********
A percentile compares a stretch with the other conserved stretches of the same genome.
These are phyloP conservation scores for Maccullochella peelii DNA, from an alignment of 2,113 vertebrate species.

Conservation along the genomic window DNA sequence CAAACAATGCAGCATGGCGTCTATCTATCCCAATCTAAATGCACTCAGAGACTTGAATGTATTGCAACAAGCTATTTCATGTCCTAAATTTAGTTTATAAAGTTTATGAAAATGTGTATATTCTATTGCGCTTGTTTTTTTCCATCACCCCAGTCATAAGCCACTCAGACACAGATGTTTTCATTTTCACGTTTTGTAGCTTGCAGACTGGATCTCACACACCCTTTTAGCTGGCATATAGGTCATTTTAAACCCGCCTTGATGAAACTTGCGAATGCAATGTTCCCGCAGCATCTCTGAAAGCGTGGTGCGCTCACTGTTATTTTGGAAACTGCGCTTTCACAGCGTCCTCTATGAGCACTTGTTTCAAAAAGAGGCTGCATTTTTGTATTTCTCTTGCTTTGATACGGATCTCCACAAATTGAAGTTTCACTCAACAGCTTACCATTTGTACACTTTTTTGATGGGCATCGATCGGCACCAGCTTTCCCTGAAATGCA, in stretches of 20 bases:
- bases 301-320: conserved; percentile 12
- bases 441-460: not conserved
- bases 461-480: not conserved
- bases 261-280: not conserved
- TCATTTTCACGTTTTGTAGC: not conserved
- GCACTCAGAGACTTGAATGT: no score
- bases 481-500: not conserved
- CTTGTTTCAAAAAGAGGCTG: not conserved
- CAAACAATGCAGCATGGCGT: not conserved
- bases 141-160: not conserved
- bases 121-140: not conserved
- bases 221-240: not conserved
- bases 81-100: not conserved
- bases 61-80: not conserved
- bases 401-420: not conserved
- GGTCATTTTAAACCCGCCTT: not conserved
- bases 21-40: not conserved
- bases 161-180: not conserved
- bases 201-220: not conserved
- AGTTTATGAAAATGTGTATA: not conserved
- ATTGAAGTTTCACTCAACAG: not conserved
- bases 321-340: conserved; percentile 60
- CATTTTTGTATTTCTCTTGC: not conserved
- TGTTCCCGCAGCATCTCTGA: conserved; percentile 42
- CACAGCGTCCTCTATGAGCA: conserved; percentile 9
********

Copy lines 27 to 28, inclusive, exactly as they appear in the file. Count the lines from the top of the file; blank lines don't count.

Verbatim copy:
- TGTTCCCGCAGCATCTCTGA: conserved; percentile 42
- CACAGCGTCCTCTATGAGCA: conserved; percentile 9